Prevent Content from Being Copied Copyright

The person who said ‘imitation is the sincerest form of flattery’ obviously didn’t live in the internet age. Because I sure as hell don’t feel flattered when I see my content on other people’s websites without even a suggestion that they didn’t write it.

And yet, it’s ridiculously common. It seems like there is an entire segment of the population who build their reputation off of stolen content. That’s hugely frustrating to those of us who spend our time putting together high-quality, original and well-researched content. So, what can we do about it?

Fortunately, it is possible to do some.

Put a Copyright Sign on Your Page

Okay, the truth is that everything that you create, whether you put it online or not, is copyrighted. That’s the good news. The bad news is that a lot of people don’t seem to know that. They assume that if it doesn’t say your content is copyrighted or watermarked, well then it must not be copyrighted.

So, step one is to make it clear that your content is, indeed, copyrighted. The standard way to do so is to put a copyright sign in the footer of each page. Normally, that’s written like so:

©2001 – 2018 All rights reserved. Enter your name here dot com.

You’ll also want to put up terms & conditions of use somewhere on your website which specify what people can and can’t do with your content. Your best bet is to ask a lawyer who understands website and online communications. Do note, not all of them do – so make sure you check!

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Alternatively, if that’s too expensive, then check out how other people have written up their terms and conditions. Of course, don’t simply copy and paste as that would be the height of irony.

Register Your Website

Hopefully, you never have to bring a lawsuit to get people to take your content down. All the same, better safe than sorry. Register your content with the appropriate authorities to be on the right footing to bring a case against somebody if it’s necessary.

In the US, you can register your page through the U.S. Copyright registration portal. Do note, you’ll have to pay to pay a small fee to register your content. You can do so in bulk.



Register with Plagiarism Checker Websites

Next, you’ll want to put your page up with one of the many plagiarism checkers out there and then put their banner on your website. The advantage of these services is that they will check to see if there are people out there who have already copied your content and will continue to do so.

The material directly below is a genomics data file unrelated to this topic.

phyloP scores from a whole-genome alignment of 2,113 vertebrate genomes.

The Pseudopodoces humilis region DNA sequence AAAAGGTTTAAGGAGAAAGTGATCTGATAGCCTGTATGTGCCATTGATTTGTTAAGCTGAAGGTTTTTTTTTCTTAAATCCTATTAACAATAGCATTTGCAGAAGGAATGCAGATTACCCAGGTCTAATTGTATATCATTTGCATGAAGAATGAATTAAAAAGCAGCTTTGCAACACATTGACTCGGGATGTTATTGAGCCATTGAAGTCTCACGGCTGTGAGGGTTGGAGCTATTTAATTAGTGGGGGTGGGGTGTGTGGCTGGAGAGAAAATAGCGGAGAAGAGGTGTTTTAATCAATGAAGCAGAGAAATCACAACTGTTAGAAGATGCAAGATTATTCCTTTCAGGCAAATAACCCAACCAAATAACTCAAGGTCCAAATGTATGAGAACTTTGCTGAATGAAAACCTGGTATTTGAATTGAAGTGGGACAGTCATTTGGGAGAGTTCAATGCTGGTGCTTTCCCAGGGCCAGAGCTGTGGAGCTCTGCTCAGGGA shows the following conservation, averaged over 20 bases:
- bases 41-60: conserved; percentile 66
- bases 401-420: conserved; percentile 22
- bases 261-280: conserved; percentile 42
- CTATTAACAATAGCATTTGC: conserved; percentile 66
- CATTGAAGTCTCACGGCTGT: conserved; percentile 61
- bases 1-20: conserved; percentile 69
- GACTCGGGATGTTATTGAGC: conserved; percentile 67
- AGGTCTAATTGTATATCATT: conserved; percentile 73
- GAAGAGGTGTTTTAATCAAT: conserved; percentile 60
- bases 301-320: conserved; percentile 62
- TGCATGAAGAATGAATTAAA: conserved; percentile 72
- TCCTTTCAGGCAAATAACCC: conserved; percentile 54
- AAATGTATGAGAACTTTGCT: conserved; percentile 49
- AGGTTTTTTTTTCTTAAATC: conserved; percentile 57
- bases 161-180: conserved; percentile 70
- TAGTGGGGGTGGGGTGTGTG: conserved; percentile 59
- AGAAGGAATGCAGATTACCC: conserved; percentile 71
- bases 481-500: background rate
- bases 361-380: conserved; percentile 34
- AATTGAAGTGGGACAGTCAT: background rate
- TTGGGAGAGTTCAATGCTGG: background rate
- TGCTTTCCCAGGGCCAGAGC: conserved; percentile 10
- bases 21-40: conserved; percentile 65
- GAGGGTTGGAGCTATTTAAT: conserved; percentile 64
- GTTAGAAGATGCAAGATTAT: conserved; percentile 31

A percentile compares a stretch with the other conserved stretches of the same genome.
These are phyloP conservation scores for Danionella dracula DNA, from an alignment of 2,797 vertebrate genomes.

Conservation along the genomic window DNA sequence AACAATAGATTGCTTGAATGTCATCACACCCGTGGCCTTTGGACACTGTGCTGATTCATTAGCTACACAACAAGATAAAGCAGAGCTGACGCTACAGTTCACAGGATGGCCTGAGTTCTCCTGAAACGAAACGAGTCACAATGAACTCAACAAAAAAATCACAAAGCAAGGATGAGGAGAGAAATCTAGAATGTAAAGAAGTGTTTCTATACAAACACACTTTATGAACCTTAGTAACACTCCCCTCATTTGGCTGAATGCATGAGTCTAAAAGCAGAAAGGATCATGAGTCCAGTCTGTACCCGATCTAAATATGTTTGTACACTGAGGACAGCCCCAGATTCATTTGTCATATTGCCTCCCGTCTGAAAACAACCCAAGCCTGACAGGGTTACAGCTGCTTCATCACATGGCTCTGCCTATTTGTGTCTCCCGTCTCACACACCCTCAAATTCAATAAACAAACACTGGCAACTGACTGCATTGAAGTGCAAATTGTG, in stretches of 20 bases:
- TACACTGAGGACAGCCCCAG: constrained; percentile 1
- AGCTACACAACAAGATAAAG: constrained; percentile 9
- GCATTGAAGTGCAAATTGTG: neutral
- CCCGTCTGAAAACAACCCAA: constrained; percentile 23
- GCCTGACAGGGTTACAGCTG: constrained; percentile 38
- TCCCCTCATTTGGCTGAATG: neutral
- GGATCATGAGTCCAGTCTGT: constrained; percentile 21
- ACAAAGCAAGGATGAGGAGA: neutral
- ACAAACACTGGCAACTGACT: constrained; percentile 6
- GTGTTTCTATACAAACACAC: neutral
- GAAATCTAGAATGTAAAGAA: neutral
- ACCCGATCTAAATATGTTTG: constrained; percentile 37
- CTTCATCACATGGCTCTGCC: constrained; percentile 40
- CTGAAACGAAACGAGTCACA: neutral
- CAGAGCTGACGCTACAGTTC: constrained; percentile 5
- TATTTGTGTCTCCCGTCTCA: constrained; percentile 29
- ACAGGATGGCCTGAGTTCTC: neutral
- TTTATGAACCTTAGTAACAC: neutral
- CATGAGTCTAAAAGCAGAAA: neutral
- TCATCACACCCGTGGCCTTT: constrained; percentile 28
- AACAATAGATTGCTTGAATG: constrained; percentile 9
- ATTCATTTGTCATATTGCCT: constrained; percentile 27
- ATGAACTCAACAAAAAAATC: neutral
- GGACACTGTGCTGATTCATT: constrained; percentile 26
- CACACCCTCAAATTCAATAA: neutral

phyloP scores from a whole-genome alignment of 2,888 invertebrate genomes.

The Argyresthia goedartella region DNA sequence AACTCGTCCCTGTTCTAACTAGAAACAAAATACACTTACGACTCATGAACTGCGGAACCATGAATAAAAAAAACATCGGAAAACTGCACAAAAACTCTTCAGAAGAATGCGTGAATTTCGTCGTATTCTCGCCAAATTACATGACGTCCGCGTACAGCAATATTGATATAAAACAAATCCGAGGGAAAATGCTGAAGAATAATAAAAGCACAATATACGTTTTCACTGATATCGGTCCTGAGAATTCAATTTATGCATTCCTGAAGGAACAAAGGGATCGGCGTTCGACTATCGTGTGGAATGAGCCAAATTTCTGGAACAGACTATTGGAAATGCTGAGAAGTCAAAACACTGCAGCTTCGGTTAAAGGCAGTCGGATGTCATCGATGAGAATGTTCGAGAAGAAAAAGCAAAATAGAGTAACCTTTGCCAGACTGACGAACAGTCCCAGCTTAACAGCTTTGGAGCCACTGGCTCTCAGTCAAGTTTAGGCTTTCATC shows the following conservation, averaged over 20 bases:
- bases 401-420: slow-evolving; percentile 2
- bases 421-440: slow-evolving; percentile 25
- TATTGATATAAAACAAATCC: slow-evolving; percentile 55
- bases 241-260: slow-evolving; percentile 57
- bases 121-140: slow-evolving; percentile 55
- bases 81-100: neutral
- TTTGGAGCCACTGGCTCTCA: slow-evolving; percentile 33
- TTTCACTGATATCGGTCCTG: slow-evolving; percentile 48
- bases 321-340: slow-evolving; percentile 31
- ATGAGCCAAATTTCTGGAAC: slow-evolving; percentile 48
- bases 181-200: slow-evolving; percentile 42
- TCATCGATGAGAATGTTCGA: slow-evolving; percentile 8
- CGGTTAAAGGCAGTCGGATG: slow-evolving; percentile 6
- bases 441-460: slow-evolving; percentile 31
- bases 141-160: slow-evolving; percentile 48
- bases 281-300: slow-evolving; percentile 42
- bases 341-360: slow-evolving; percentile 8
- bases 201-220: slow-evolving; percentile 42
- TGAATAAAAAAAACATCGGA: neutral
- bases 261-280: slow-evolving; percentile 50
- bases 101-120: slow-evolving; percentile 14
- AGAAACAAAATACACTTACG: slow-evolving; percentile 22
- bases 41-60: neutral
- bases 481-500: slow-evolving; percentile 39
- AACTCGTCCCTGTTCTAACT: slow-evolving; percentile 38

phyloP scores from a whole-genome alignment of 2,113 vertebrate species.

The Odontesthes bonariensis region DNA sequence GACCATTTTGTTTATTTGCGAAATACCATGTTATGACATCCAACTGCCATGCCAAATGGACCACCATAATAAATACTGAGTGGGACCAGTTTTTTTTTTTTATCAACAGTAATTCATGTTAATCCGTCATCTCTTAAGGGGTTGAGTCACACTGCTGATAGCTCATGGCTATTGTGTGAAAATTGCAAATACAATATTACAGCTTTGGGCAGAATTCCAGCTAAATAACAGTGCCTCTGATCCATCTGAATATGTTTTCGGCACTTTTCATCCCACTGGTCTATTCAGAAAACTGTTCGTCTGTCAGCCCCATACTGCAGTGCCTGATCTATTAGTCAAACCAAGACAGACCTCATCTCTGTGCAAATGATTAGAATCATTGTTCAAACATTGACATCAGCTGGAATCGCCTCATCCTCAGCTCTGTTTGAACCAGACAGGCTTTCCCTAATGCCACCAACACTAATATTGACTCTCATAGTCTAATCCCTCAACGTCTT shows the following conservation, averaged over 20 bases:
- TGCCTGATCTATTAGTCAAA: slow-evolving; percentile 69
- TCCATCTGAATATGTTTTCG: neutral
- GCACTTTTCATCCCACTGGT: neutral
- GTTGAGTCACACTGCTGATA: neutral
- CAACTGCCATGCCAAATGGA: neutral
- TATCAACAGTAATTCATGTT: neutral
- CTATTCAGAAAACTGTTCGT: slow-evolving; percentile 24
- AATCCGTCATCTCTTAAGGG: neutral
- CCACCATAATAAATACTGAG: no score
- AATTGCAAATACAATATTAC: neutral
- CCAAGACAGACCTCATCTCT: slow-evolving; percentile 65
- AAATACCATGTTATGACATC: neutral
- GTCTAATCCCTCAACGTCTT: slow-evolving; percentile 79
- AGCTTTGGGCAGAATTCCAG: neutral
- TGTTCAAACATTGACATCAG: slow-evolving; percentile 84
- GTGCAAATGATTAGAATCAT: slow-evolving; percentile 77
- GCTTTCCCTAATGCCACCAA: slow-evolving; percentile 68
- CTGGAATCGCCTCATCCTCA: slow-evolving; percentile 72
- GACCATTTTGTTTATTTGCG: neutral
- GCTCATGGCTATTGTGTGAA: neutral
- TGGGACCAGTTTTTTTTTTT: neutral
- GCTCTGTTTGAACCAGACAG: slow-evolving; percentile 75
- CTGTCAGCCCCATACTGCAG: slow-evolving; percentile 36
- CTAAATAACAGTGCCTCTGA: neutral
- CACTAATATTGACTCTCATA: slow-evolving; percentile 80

That’s important, as legally the impetus to find people who have ‘borrowed’ your content falls on you and not the copyright office. The reason is obvious. So much content gets created each second that it’s simply impossible for any single office to check it all! And so, we – or somebody else on our behalf – has to do it.

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There are a lot of them out there. Some are better than others. Some are more expensive than others. So, shop around. Make sure you check if they’ve got that banner for you to put up. In that way, any potential thieves will immediately see that if they do copy and paste your content, they’re going to be discovered quickly.

 

If You Find Your Content Elsewhere Start With an Email

To legally require somebody to take your content down is a long process that can put you back considerably financially. So that’s better kept as a last resort. A better idea is to first email the site and let them know the content they’ve put up is, in fact, yours.

As a lot of content websites put up get created by third parties, there is a good chance they won’t know. For that reason, don’t start off by yelling and swearing to bring down hellfire. Besides, a nicely-worded and well-written email generally tends to work better anyway.



If you don’t know who to send an email to you can use the tool whois.net. There you can get the official owner of the website, which you can then generally use to track them down.

If that person does not comply with your request, then contact whoever is hosting the website. Often, these companies aren’t looking for any legal trouble and will take down websites which infringe on other people’s copyrights.

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If even that doesn’t work, then contact Google. They can’t take down the website itself, but they can stop listing it in their search results. And that’s almost the same thing.




Finally, Get a Lawyer

If all that doesn’t work, then it’s time to bring in a lawyer. That does mean paying their fees and in other ways committing yourself to a lengthy process. So, make sure you’re ready for all that. At the same time, if none of us ever get in touch with lawyers, then content thieves can act with impunity. And none of us want that!

So, if you do go down this road, think of yourself as a torchbearer for the rest of the blogging community. After all, if you enforce these needs then hopefully other copyright infringers will be scared off. And that’s good for all of us!

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